The Office of Stewardship
In the last module, we learned that Christian stewards are generous with the money they have. They also have a commitment to live simply and with “margin” with both their time and their money.
In the book of Galatians, St. Paul says, “For freedom, Christ set us free.” Christian stewardship frees us. It allows us to own our money, our time, and our talents; instead of falling into the trap of letting them own us. The commitment to live simply (intentionally beneath your means) and to live with “margin” (to not fill your time like you were writing on a piece of paper from top to bottom and side to side, but instead filling your time with adequate “margins” on all sides) are two strategies employed by stewards to live in the freedom promised by Jesus.
People who live lives of generosity and who are selfless in giving to others are inspiring. They are also joyful and enjoy a freedom others do not. These stewards witness to the beauty of living a Catholic Way of Life. Here are two very different stories of such people.
Deacon Greg Sass, who serves at Our Lady of the Black Hills in Piedmont, shared this inspiring story with our staff:
Bzzzz. Both of our cell phones vibrate, indicating we had received a new message. As we both open the message, what we see is a picture of our son holding a baby, and his wife holding their son, who they adopted earlier in the year. No words, just the picture. Did this mean what we thought it meant?
When they arrived home, they filled us in with the details about them being asked if their son needed a younger sibling. Immediately they said yes, then spent the rest of their visit filling out all the paperwork, completing the courses, and all the other things required for another adoption. And within a few days, everything was done and turned in.
Things moved fast then, needing diapers, formula, another crib, clothes, and all the other things that normally you have months to prepare. And within less than a week, they were on their way to pick up this child to add to their family. For us, the first time we held this infant, this child was a member of the family. As they learned to re-adjust their family life with a new infant back in the house, things began to settle down. On the following Sunday evening, they received a phone call from the social worker. The birth father wanted to visit with them, which they welcomed being their son’s adoption was open, and they have ongoing contact with the birth mom.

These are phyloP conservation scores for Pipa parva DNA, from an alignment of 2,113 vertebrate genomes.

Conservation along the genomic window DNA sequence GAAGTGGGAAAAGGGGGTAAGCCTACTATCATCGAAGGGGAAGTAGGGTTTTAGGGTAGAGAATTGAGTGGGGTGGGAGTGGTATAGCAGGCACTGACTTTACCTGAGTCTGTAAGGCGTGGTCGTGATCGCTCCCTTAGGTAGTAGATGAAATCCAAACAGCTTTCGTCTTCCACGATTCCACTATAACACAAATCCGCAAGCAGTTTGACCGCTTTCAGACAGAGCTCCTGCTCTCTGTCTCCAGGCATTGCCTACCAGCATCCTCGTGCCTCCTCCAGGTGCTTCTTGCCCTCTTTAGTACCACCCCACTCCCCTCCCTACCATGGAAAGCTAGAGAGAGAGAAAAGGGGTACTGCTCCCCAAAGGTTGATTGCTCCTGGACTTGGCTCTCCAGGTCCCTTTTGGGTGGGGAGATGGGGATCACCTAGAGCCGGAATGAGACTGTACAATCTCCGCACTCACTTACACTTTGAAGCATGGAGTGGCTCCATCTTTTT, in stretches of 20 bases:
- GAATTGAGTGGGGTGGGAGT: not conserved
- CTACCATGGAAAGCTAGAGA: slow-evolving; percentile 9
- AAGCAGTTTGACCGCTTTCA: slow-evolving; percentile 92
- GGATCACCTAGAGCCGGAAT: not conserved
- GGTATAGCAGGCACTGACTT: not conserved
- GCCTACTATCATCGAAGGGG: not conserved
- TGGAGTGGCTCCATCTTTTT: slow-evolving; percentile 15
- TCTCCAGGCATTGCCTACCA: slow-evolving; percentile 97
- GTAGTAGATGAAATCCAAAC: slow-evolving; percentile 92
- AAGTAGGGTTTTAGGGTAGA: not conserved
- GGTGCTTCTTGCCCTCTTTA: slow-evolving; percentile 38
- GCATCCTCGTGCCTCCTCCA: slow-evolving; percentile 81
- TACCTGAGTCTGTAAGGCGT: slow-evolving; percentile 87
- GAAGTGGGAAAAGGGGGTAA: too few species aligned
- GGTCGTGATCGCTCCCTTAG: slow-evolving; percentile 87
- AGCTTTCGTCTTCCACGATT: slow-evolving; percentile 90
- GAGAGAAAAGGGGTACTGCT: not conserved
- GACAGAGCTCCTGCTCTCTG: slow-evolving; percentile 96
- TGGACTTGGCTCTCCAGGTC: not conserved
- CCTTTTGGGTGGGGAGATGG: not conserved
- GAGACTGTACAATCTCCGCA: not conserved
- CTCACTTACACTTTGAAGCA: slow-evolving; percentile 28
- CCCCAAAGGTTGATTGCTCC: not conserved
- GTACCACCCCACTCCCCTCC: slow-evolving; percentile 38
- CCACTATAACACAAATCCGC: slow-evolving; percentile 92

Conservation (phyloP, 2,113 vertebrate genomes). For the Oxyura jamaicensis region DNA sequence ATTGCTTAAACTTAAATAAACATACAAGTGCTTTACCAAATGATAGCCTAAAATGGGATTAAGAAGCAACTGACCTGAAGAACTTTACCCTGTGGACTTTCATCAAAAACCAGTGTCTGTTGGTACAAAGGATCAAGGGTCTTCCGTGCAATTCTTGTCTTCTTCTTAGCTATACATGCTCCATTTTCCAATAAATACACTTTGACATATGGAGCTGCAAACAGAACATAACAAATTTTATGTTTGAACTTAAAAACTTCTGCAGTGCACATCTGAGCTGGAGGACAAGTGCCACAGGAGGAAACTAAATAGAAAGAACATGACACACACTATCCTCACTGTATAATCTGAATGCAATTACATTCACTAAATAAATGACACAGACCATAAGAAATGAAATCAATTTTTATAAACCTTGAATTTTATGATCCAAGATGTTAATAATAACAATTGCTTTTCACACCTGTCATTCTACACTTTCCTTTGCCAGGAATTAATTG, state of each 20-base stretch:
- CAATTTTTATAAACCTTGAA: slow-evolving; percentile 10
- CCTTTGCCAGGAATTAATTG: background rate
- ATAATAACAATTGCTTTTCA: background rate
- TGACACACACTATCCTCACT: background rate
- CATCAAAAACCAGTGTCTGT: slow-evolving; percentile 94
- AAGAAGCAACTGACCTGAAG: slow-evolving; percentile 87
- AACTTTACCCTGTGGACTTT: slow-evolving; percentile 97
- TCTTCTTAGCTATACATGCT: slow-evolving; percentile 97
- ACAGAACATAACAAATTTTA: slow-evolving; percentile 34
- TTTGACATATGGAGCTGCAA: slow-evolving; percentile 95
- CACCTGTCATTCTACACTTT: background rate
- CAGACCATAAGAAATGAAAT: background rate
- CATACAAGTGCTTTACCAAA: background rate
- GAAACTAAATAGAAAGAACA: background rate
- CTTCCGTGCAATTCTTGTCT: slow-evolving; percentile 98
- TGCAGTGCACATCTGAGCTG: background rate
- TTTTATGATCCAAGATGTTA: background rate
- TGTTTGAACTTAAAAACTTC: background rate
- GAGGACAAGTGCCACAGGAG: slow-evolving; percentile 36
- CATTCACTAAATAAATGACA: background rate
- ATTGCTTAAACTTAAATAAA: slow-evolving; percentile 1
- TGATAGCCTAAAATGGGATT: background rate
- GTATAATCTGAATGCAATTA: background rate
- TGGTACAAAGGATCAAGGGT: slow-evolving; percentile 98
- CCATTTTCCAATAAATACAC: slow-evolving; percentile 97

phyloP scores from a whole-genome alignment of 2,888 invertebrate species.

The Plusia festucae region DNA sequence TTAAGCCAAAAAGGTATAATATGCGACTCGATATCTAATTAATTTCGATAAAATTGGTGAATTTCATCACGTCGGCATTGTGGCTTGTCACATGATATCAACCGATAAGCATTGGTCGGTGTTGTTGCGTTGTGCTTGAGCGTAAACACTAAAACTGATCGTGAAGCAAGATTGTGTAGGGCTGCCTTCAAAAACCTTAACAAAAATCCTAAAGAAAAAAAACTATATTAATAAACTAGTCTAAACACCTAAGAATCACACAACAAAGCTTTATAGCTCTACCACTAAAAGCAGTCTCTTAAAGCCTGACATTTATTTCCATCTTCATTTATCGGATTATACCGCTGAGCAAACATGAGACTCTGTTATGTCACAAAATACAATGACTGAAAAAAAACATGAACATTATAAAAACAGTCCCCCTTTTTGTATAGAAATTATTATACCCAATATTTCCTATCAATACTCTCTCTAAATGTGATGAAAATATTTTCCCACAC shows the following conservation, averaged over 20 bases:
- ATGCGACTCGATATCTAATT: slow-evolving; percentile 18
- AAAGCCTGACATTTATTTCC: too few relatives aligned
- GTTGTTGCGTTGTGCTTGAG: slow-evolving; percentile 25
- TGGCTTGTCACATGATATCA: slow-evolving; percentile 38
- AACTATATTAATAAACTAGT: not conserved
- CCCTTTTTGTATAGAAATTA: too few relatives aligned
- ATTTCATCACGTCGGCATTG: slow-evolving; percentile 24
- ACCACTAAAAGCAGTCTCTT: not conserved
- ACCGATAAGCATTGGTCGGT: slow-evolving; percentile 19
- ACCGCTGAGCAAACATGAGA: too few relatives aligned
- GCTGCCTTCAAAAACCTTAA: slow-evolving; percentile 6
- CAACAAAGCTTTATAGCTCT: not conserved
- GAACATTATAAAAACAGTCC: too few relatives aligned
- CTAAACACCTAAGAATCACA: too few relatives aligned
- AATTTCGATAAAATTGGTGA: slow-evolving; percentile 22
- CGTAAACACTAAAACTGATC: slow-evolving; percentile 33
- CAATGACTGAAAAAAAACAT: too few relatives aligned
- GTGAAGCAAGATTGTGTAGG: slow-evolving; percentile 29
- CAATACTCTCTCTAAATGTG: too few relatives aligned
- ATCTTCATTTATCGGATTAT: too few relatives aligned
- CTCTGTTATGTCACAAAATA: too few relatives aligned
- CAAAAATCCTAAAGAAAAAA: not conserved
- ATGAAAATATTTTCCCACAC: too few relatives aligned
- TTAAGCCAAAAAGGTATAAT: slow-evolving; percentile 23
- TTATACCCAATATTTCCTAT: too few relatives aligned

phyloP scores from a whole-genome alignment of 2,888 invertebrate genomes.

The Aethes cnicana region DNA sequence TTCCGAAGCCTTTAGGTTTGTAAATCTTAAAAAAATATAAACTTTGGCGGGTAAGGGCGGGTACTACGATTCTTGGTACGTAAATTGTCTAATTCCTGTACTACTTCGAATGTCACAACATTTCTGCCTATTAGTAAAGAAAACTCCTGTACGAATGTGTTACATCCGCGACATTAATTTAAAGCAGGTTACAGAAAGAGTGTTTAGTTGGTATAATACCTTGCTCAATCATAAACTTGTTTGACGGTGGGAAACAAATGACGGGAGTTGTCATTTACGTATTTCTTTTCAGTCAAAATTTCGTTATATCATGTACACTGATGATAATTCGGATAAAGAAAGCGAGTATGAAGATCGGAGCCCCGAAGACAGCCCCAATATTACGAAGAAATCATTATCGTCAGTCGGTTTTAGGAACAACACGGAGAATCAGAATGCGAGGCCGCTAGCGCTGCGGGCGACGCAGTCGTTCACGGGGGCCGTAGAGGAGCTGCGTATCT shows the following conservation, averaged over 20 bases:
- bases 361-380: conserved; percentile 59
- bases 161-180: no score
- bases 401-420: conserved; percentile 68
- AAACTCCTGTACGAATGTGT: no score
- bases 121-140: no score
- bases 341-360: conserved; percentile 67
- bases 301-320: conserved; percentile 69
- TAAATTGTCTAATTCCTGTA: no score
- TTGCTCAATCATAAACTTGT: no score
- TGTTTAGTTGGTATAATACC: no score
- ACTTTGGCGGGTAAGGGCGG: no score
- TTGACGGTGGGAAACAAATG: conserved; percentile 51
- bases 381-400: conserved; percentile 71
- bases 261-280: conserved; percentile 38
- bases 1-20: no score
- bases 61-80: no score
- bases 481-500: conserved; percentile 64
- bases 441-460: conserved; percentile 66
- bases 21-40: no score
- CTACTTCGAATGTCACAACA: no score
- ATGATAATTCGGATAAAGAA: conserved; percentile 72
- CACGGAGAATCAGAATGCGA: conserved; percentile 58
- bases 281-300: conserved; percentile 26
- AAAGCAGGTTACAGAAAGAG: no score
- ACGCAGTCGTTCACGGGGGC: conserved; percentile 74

As the phone rang Monday morning, instead of it being the birth father, it was the social worker. She informed them he had changed his mind overnight, and he wanted to raise the child. Their hearts sunk. When they called to tell us about it, we were filled with an overwhelming sense of sadness. This little child, we had only seen briefly, fell in love with immediately, we wouldn’t be able to watch grow up, be at family gatherings, possibly never see again. There were many phone calls and text messages over the next couple of days. And then our son called to say the social worker would be there Saturday to pick up the child, and if we could come and be with them. They next day we were on the road to support them however we could.
When we arrived at their house, their mood was not what we were expecting. There was a sense of calmness with them. Over the next 36 hours, we took every opportunity to holding this child, show this child how much they were loved. And as the final evening drew near, our son and his wife starting packing up the clothes, blankets, diapers and formula they had received from numerous family members and friends, along with the things they had purchased. As they packed up these things, they talked about all of these things being gifts for the child, and not for them, so they were sending them all with the child, to take along to their new home. Their generosity, their seeing this all as a gift, even the short time this child was a member of their family, made the next day much easier to bare. It made us, as parents, proud of how well they were handling all of this. And then Saturday morning, we took turns telling this grandchild goodbye. Then left the room to allow our son, daughter-in-law and grandson to say their goodbyes.
A few days later, they heard from the social worker again. The transfer went well. This child was joining a similar family with a dad, mom and older brother. And the parents were so appreciative of all the clothes, blankets, formula, and diapers sent with the child. As they, too, were not expecting to have an infant join their family, were unprepared for this change in their lives. They asked the social worker to pass on their thanks and gratitude for our son and daughter-in-law’s generosity.
This is the extraordinary generosity of a Christian Steward, who even in times of grief and sorrow, is able to focus on others and act in a generous and selfless way. Truly free to love without counting the cost.
“The fruit of the Spirit is love, joy, peace, patience, kindness, generosity, faithfulness, gentleness, self-control.”
“Christian Stewards are always joyful bearers of the Good News of salvation.”
Stewardship: A Disciple’s Response
We’ve looked at the U.S. Bishop’s definition of stewardship, picked it apart piece-by-piece and seen some ways we can live the attitudes and values it implies in daily life. In the Diocese of Rapid City, these are foundational to our three pillars of stewardship: Generous Hospitality, Lively Faith and Dedicated Discipleship. Ways we can live those are next!
Living this Catholic Way of Life
Looking to deepen your practice of one of the four Stewardship Pillars? Click the image of the one below to find the best of our blogs and resources for each pillar.
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